Commentary Politics

Let not the Equanimity be a long-drawn (losing) tussle

Mahathir (left) and "Fats". The jet next?

Mahathir (left) and "Fats". The jet next?

Written by Aziz Hassan

August 13, 2018

Recollections & Reflections – A commentary

WITHOUT knowing precisely what his nose looks like, what you have heard from Malaysian press reports about a certain Mr. Low Taek Jho aka Jho-Low may be enough for you to consider him as one despicable Malaysian who doesn’t have enough guts to return home to face the music.

But honestly, how many characters in a similar situation would, if they are absolutely certain that they’ll be greeted not by friends as they take their first few steps back on Malaysian soil but rather a team of law enforcers? What follows immediately would be a freeze on their bank accounts, a ban on travel overseas plus a search of all known real estate they own. Mind you, this before they are charged in court. Under these circumstances, how many would willingly return?

Back to the more current issues at hand.

For now we have a super-yacht the ownership of which is believed to be Low’s – or let’s just call him Fats — after Indonesia agreed to release it from their police custody to Malaysia, a move some commented on social media was most convenient because it takes away from Bali one burden Indonesia doesn’t need.

Malaysian Attorney-General Tommy Thomas said the return of the mega Equanimity to Malaysia was a result of behind the scene discussions with Indonesia and the United States but a government attorney from the latter denied this was the case, a point not lost on Fats’ lawyers.

Since the yacht arrived safely last week to berth in Port Klang, which could be its home for many months to come, Prime Minister Tun Dr. Mahathir Mohamad, a few ministers and the top brass from the military and police have toured it, with Mahathir later telling the press that the US had confirmed the yacht to be Fats’ that was bought with money stolen from Malaysia and that Malaysia is free to do what it wants with the Equanimity.

The problem is while the US is the world’s most powerful country in many aspects, no one can simply take its statement to the market for second-hand yachts and hope potential buyers would feel comfortable considering the Equanimity as another toy. Apart from information on what it found to be the money trail from 1Malaysia Development Berhad to Fats’ pockets, as stated in filings by its Department of Justice in a civil suit, there is nothing to say that titles or grants attesting to the ownership of Equanimity are safely in its hands.

The wiser amongst Malaysians would tell you that these papers must be in safe-keeping somewhere by Fats’ lawyers or business managers, which must be why the man has reacted to caution that anyone who buys the Equanimity from the Malaysian government could end up with legal complications.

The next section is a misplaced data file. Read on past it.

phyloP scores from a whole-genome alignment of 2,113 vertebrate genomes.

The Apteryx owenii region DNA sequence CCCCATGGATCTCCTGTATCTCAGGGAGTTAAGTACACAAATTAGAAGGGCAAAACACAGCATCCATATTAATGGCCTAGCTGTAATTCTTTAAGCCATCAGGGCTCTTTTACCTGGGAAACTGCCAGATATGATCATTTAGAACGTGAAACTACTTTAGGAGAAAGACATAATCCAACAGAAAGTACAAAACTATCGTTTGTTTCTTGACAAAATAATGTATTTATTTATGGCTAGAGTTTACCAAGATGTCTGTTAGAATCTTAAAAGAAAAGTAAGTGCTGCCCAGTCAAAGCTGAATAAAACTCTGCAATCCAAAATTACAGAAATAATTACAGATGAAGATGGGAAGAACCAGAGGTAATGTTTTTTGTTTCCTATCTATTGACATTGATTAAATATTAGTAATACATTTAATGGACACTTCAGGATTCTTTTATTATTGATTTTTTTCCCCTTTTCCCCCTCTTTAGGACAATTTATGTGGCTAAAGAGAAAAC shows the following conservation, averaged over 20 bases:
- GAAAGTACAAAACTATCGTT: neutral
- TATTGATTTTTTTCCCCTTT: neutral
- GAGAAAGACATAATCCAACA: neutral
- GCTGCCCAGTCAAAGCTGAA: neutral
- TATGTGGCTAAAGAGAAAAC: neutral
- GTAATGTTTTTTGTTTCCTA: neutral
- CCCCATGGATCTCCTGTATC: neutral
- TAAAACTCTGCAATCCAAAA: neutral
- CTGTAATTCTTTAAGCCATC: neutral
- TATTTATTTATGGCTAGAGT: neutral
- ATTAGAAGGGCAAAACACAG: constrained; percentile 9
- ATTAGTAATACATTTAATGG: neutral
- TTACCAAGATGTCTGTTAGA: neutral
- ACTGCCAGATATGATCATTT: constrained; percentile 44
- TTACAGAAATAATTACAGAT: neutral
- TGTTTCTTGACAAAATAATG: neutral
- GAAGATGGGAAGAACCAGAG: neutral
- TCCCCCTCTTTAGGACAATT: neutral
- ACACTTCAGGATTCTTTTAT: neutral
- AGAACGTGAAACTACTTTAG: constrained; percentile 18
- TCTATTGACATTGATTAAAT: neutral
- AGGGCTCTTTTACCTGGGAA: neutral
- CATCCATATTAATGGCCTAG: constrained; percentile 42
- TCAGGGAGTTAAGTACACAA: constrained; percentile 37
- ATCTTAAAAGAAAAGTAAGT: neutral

That makes a lot of sense, which is why trying to find a buyer for Equanimity soonest possible is not going to be a piece of cake. Selling something that lawfully is owned by someone else even if he or she has used dirty money the origin of which you have not proven makes you too a thief, no different from Mr. Fats you say is one.

Thus judging from what is known so far, trying to dispose of the yacht is likely to take many months, which adds up to the maintenance and other costs, with the maintenance a most critical element if Malaysia hopes to get a decent price for it.

Then there’s the legal cost, commission for the marketing agent, tax and some other elements a seller can’t avoid.

Even if eventually Malaysia finds a lawful way to sell it, the super-rich like Bill Gates, Roman Abramovich or Saudi prince Al-Waleed bin Talal are not into buying used items. On the contrary Abramovich has one that is better fitted while Al-Waleed has no hesitation in ordering something much, much better than everyone else if he so desires.

Now we hear that Malaysia is trying to persuade Singapore to hand over a private jet said to be belonged to Fats which the republic apparently impounded last year. There were many media reports on this but an official statement on the impounding could not be found online.

But just like the yacht, trying to sell of a bird like this is also not going to be easy due to similar factors as mentioned above. Furthermore there appears to be a big depreciation in the prices of second-hand jets due to the ever increasing maintenance each additional year.

 

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About the author

Aziz Hassan

A journalist since July 1976 with both the English and Malaya press and was with two newspaper groups before The Mole. Does corporate report-writing and translation in his free time. Currently also a contributing weekly rugby columnist for the New Straits Times.